Reports from the struggle
May 30, 2003 | Pages 10 and 11
Protest police killing
By Paul Dean
PORTLAND, Ore.--A multiracial throng of 1,500 marched through northeast Portland to protest the police murder of Kendra James. Last Monday, a grand jury cleared police officer Scott McCollister of any wrongdoing.
Kendra--a 21-year-old African American mother of two--was shot on May 5 while police tried to drag her out of a car stopped for a minor traffic violation. The cop said that he feared for his life, though Kendra was unarmed. After she was shot, the cops handcuffed her and left her lying in the street without medical attention because they said she was faking it.
"The cop says he feared for his life," Pastor Roy Tate told the crowd. "Well, we fear for ours!" The verdict left minority communities with the feeling that there will never be justice. The crowd swelled to such a large size because of grassroots organizing in the community--and they were joined by many people politicized by the antiwar movement.
By Katie Ray
MADISON, Wis.--University of Wisconsin (UW) Madison students saw a recent victory against discrimination after hundreds of students mobilized against a $125 fee to be added to the tuition of international students.
This policy, which was to be implemented in the 2003-2004 school year, was supposed to cover the costs of Homeland Security's Student and Exchange Visitor Information System (SEVIS). In other words, international students were to pay for their own surveillance! UW students and supporters showed administrators that we would not stand for their unfair fee, forcing them to concede to "seek other funding sources" for the coming year.
International and domestic students alike quickly spread the word on campus and in the community, and the response was overwhelming. "Most people didn't really know anything about the USA PATRIOT Act and the implications of Homeland Security-type legislation, and this campaign was their first glimpse at these policies at work in their community," said Kate McCoy, a leading activist in the anti-SEVIS campaign. "Most people were shocked and appalled."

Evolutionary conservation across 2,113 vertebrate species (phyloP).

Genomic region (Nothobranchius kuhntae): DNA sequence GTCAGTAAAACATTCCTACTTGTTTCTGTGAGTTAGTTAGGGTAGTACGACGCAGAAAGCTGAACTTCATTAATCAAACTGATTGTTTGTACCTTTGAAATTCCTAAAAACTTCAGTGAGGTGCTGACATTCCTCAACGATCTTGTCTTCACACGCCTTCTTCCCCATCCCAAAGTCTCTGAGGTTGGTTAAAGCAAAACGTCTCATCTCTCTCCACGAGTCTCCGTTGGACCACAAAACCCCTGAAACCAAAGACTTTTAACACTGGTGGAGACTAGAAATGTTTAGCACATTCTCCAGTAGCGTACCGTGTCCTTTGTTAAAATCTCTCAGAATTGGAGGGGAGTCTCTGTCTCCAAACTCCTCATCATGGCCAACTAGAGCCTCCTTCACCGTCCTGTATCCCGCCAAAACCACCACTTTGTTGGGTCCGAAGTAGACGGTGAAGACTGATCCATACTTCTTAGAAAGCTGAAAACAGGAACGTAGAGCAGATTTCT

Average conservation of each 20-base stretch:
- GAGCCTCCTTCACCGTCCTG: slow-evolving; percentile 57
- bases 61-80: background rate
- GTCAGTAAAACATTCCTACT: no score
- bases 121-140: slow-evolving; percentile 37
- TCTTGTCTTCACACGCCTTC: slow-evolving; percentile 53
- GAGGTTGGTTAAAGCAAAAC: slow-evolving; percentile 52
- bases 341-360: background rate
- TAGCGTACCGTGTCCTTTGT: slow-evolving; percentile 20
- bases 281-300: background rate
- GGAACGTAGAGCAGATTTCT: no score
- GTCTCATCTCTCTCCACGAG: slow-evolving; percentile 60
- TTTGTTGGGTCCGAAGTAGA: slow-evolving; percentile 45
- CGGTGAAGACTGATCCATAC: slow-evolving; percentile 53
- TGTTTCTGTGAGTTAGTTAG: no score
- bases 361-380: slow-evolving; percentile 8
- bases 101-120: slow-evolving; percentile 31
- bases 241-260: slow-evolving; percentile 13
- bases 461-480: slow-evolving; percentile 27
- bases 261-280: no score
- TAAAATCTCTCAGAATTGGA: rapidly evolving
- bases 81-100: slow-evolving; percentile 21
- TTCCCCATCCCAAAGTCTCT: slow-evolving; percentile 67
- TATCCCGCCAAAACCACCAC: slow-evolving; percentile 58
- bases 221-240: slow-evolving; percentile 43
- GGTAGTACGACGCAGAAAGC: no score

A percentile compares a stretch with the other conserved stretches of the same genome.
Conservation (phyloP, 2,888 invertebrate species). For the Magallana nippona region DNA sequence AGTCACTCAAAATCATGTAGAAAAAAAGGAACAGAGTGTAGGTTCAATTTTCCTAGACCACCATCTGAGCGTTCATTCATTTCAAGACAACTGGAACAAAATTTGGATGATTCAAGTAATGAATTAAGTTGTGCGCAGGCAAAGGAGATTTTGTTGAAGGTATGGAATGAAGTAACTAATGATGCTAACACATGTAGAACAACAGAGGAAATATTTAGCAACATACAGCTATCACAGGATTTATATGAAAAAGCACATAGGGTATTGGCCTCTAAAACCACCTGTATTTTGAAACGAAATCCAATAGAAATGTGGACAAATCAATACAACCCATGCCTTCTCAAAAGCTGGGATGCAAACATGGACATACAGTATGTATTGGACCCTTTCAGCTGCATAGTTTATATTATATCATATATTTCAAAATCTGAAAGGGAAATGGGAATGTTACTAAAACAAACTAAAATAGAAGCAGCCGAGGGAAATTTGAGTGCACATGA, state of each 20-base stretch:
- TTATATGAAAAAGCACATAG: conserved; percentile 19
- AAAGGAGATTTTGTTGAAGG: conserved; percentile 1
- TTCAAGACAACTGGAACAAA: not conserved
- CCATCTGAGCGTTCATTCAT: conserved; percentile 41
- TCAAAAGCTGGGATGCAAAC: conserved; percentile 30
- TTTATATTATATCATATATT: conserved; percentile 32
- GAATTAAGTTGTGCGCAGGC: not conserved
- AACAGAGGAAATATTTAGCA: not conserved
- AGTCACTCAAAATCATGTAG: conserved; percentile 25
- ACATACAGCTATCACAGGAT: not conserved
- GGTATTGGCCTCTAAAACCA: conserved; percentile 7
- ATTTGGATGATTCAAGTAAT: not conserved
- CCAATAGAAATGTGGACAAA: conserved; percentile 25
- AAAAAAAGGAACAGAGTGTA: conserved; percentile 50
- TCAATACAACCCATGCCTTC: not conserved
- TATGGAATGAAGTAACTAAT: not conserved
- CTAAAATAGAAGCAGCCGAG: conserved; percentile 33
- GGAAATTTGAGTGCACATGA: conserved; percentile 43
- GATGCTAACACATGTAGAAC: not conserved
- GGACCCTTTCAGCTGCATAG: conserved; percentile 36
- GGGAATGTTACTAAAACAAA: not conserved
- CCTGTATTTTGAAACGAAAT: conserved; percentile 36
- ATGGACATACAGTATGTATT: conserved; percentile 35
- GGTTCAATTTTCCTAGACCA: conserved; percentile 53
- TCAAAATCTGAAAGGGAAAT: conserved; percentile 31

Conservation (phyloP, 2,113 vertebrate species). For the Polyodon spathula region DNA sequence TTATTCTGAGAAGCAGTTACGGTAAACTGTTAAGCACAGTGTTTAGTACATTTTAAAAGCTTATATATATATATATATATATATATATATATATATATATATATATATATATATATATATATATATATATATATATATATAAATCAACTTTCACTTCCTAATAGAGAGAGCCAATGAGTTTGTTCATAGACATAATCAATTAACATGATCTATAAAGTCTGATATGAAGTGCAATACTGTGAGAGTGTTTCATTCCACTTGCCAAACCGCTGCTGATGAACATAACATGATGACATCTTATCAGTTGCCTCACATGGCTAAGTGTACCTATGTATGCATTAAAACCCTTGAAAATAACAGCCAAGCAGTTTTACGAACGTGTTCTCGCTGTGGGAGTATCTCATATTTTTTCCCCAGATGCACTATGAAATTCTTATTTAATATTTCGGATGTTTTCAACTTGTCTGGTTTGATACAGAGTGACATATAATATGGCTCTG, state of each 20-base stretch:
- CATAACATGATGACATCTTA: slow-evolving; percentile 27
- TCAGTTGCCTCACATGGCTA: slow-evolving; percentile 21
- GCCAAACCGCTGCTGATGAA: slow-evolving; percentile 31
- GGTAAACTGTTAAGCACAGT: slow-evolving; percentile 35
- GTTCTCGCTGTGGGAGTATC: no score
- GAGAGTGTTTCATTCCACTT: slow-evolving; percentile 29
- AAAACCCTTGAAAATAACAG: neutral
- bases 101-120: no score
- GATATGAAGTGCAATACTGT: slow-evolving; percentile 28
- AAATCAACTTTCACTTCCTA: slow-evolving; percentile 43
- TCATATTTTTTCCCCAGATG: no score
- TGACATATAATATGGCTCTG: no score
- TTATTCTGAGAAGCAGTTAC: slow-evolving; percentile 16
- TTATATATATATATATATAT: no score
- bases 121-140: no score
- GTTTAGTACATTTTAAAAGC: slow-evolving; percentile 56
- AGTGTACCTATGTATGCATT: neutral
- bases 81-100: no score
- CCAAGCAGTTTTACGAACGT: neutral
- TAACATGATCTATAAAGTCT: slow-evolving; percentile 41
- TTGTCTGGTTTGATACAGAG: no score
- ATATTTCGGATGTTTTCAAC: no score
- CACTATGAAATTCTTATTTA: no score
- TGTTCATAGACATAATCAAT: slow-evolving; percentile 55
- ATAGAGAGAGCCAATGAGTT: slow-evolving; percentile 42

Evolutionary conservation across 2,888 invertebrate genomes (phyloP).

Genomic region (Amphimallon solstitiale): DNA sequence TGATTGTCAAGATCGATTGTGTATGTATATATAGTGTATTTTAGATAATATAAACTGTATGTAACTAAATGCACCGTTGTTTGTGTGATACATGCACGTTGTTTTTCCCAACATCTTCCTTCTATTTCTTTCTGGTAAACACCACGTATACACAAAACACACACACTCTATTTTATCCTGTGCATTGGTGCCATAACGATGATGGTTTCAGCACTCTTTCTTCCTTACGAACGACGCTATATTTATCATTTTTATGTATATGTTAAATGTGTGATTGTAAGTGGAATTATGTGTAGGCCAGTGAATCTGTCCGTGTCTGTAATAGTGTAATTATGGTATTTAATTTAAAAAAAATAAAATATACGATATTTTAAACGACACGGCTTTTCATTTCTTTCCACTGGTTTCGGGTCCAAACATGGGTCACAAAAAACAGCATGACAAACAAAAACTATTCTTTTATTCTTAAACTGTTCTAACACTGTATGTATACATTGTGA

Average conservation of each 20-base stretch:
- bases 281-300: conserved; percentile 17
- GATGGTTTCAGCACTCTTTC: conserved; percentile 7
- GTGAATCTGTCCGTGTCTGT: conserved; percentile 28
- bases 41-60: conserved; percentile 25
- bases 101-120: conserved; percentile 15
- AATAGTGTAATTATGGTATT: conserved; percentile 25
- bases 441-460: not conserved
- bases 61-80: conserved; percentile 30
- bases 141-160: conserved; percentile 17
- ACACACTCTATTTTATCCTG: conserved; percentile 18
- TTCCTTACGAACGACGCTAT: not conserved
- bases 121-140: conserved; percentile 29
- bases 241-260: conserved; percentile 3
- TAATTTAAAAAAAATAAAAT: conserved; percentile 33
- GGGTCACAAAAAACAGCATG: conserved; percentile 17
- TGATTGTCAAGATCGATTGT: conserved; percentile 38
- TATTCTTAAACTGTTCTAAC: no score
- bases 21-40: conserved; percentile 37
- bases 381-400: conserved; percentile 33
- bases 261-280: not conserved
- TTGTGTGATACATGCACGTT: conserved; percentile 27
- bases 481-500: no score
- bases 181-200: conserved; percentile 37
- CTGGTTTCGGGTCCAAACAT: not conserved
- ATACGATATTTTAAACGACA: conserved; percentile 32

Sympathetic editorials appeared in local papers, 30 UW departments came out against the fee implementation, and the student government and the Madison City Council passed resolutions against it. Most important was the work of these students themselves, who got almost 1,500 people to sign petitions, held a well-attended rally and engaged in debates with administrators--all of which ultimately forced them to shelve their plans.
Everyone has a stake in fighting against these witch-hunts that undermine diversity and democracy on campuses and in communities.
While International UW students will no longer be required to pay for their surveillance under SEVIS, the system remains in place. We need to spread this fight to other campuses and communities that will face similar battles in the year to come and show those in charge that we won't stand for their divisive tactics.
By Elizabeth Wrigley-Field
NEW YORK--"Stop the U.S. war machine, from Iraq to Flushing, Queens," chanted 150 demonstrators at a May 19 rally against the U.S. occupation of Iraq and the attacks on communities of color at home. Flushing is a predominantly Asian neighborhood that, like other areas with many immigrants, has faced INS special registration and racial profiling since the September 11 attacks.
Standing outside the Times Square military recruitment station, speakers criticized military recruitment in high schools. "If you are poor, of color, and in the city, you are 10 times more likely to get a recruitment call from the military than from colleges," said Sabrine, a representative from the antiwar, antiracist group Third World Within. "Today we want to draft people into a new army of peace, justice and resistance," said Sabrine, speaking alternately in English and Spanish to the multiracial and multilingual crowd.
The rally was one of several events on May 19 in cities around the country to oppose the occupation of Iraq and the repression at home. The day was called by the group Racial Justice 911 to coincide with the birthday of Malcolm X, and many speakers drew parallels between past liberation movements and those today.
By Jesse Hagopian
WASHINGTON--The Beats for Peace tour came to a close this week after a week-long East Coast tour. Sponsored by the American Friends Service Committee, the tour featured some of the biggest names in hip-hop sounding off against war.
On May 11, Medusa, Pharoahe Monch, Cee-Lo, Schoolz of Thought, Maceo of De la Soul and Supernatural all rocked the stage with the message of stop the war--the war on our schools, the war on democracy and the war on the world. The event provided a forum for many different activists and organizations working against the war at home and abroad, locally and nationally.
For more information, visit www.beatsforpeace.org.